Originally purchased her from the owner/builder just out of Chicago (Michigan City) under several inches of snow. Shipped her to Seattle and spent 6 months re-outfitting for Alaska which was our home.
Have many wonderful memories of cruising and living aboard.
Sold her in Seattle. Currently retire and chasing grandkids in Coos Bay, OR
Good Luck and happy sailing!
Don Harris

Wow I was hoping to catch up with you some day! Can you tell me more about where you sailed and what you did living aboard? I’m really loving the boat and hoping to do a Hawaii north then back down the coast circle some time soon. 6 month old needs to get his sea legs first… I did hear something vague about the name but that clears it up, thank you! What was the original rig like?

Much the same only more complex. Original design for IOR/ cruiser for the lakes. Too heavy for serious compition but fantastic as a performance cruiser.
I removed much of the racing gear: hydrolic back stay adjuster etc. and simplified the rigging but had fun with some of the sail inventory in some Local (Seattle and Juneau) PHRF events. I installed the little arctic heater( if still there) and modifies the aft cabin bunk arrangement to creat the one larger birth.
Our son was very young (3-4) and had been on a vessel almost since birth. We cruised all thru BC and S E Alaska for the better part of three years. Juneau was our home base but made many round trips in a variety of vessels to Seattle over the 40 years we were residents of the north. Construction note: the large 1/2 inch plate bolted thru the hull supporting the aft shaft bearing strut was installed in a yard in Sidney BC when we developed a hull crack from vibration from the strut being welded directly to the hull. Not enough plate reinforcement.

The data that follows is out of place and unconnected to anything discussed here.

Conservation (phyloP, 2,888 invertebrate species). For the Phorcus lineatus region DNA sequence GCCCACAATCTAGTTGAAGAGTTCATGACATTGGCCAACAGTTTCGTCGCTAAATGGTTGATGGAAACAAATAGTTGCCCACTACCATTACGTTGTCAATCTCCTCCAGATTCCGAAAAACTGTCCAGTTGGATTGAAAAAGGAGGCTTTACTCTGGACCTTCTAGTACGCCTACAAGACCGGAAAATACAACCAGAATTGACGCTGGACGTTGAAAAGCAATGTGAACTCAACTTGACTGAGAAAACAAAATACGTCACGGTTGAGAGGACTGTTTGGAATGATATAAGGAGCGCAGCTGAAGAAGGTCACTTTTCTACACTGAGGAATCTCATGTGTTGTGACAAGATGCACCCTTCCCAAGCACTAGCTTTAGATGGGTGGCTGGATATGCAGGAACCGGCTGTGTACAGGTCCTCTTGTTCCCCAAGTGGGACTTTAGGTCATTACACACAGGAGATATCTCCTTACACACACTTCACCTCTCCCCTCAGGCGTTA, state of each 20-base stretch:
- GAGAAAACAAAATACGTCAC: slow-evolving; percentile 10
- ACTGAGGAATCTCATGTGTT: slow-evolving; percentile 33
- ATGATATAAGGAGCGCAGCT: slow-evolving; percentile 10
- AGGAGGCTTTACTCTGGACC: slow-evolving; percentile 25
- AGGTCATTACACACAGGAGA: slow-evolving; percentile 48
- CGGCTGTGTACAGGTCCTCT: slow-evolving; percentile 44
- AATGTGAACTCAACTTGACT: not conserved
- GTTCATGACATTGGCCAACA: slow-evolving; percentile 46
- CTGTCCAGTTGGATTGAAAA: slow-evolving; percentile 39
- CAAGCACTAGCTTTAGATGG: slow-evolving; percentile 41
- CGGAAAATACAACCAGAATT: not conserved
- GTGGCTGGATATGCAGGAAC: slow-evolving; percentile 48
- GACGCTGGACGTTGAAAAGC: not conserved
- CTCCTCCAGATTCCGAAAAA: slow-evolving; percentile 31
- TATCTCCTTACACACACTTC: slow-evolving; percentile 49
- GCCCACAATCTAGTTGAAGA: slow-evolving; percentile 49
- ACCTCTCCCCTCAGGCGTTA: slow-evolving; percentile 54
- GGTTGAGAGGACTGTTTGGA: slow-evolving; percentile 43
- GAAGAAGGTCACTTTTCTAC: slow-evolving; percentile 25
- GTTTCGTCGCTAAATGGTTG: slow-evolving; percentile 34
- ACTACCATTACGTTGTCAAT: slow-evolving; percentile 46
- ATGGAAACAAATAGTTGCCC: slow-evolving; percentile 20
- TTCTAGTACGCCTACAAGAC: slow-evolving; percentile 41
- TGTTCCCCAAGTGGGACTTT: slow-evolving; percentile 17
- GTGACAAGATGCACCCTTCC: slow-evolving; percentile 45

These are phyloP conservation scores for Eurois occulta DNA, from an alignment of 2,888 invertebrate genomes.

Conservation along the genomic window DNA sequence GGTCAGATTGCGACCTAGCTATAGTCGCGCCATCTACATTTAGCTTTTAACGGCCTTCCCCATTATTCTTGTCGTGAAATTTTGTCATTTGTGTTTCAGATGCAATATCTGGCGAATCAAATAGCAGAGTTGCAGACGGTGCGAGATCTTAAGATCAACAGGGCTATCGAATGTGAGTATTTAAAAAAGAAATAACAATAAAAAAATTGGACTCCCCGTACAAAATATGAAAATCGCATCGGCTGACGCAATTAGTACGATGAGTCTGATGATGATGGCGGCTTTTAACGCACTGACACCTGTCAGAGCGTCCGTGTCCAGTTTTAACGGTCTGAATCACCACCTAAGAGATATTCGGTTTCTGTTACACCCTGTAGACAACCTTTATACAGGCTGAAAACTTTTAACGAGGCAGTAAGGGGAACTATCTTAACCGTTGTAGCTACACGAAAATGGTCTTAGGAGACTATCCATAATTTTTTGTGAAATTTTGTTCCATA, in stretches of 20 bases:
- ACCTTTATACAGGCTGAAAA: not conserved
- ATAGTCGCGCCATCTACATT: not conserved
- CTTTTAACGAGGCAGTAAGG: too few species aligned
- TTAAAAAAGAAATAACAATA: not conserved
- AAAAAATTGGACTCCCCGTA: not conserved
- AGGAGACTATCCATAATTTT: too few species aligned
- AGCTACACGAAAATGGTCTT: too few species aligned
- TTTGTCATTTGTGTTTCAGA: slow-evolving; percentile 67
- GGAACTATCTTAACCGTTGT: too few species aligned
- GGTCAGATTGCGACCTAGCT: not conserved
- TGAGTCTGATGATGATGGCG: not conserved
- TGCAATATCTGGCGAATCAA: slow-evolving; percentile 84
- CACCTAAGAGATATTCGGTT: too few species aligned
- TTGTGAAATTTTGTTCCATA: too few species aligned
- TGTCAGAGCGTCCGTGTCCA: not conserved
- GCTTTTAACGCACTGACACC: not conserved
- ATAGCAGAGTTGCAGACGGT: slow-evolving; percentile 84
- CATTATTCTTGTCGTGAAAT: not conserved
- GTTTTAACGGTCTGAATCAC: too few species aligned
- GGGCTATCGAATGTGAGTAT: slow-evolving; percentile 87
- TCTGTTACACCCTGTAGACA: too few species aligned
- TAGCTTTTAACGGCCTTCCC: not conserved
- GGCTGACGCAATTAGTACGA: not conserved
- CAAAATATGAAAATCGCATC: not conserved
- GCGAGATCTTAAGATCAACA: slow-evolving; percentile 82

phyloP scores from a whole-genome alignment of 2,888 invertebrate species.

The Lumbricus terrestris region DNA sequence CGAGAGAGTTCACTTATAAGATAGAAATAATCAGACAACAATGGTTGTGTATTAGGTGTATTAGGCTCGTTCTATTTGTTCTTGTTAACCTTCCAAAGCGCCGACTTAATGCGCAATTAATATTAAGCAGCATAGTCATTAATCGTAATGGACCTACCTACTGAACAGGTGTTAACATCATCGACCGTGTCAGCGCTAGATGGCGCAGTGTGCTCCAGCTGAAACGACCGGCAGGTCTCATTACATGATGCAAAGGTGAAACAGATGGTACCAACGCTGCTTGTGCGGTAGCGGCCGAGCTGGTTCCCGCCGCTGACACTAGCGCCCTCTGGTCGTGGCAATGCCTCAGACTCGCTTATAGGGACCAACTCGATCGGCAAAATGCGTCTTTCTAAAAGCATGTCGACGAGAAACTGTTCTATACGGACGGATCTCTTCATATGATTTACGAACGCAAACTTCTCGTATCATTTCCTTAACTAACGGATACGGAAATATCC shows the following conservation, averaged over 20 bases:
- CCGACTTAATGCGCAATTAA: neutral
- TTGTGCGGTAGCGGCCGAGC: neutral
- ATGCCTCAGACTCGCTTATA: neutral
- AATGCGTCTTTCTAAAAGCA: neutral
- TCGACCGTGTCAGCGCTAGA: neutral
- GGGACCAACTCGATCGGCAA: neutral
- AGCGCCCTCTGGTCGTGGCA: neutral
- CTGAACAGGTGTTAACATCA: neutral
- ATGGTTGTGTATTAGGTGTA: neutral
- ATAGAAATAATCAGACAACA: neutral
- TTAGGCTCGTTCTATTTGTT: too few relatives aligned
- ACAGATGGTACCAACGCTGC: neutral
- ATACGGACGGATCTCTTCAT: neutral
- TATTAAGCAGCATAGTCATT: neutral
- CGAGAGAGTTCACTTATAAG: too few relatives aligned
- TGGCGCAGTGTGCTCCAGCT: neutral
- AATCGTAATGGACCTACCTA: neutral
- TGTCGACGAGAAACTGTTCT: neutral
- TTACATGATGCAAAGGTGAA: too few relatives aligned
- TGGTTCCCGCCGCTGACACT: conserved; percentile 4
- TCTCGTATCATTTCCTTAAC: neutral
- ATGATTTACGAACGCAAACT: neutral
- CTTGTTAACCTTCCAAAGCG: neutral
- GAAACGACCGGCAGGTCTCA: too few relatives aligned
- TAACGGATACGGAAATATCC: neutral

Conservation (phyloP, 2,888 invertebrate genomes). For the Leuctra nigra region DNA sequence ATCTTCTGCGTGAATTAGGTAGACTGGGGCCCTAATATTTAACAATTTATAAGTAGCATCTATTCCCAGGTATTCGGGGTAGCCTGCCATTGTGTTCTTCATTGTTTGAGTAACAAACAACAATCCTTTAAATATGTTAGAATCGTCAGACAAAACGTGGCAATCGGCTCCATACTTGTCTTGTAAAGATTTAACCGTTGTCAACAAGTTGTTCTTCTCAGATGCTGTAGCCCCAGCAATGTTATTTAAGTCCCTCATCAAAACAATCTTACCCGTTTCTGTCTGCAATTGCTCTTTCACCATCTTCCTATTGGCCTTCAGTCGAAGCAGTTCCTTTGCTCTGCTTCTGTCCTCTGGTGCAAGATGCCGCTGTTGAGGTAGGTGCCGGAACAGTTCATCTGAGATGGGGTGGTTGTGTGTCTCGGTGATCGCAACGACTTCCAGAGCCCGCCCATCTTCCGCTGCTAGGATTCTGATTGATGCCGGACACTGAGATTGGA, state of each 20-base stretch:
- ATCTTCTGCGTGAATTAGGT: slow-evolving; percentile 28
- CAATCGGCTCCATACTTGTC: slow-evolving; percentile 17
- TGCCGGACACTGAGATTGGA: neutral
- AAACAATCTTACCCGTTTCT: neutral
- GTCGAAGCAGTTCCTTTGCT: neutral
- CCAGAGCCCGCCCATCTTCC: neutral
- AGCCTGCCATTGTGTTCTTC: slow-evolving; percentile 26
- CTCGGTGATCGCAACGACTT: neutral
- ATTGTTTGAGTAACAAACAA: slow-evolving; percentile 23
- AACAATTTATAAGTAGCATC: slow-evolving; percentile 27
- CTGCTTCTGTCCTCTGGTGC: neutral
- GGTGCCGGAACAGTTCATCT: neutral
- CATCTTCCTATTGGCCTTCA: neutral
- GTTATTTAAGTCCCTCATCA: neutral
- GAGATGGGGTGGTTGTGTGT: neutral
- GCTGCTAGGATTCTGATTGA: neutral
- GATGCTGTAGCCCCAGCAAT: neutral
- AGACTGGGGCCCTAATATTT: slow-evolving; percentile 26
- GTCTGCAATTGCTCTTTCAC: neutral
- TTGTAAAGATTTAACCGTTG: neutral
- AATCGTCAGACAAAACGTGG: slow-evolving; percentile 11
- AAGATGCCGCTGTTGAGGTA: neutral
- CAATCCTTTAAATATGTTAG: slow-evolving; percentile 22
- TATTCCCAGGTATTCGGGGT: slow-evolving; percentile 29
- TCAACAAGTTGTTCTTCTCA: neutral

Sold her in Seattle to a young pharmacist.

Well I bought her in Seattle from a retired pharmacist with the original sail inventory virtually intact so I’m not sure he sailed her much. The rig was really old too so I completely rerigged her (running and standing) to be able to single-hand easily in the summer sf bay winds. I added reefs to the new main and she sails beautifully in medium to heavy air- have not seen much light air sailing yet or used either spinnaker, but looking forward to winter winds for that. We love the arctic heater that is almost too warm on the lowest setting here in the winter, but there is absolutely no mold, which I was constantly battling on our last boat. How did the forward cabin and lexan hatches do in Alaska? I’m dreaming about sailing northern latitudes some day or even the northwest passage. She has a new beta Kubota 50hp Diesel engine with about 300 hours on now. Did you ever consider taking the paint down to a bare hull? Is the plating thick enough for that? I know most aluminum fishing boats up there are left unpainted but I assume they have heavier plating than carodon and I ask because her black hull paint is chipping and in dire need of re coating soon. Feel free to call me if you have time and desire to chat as I think I have a million questions…

Do you have additional photos of your boat? We are considering a charter but would love to see the interior.
Thank you

Leave a Reply to captainheather Cancel reply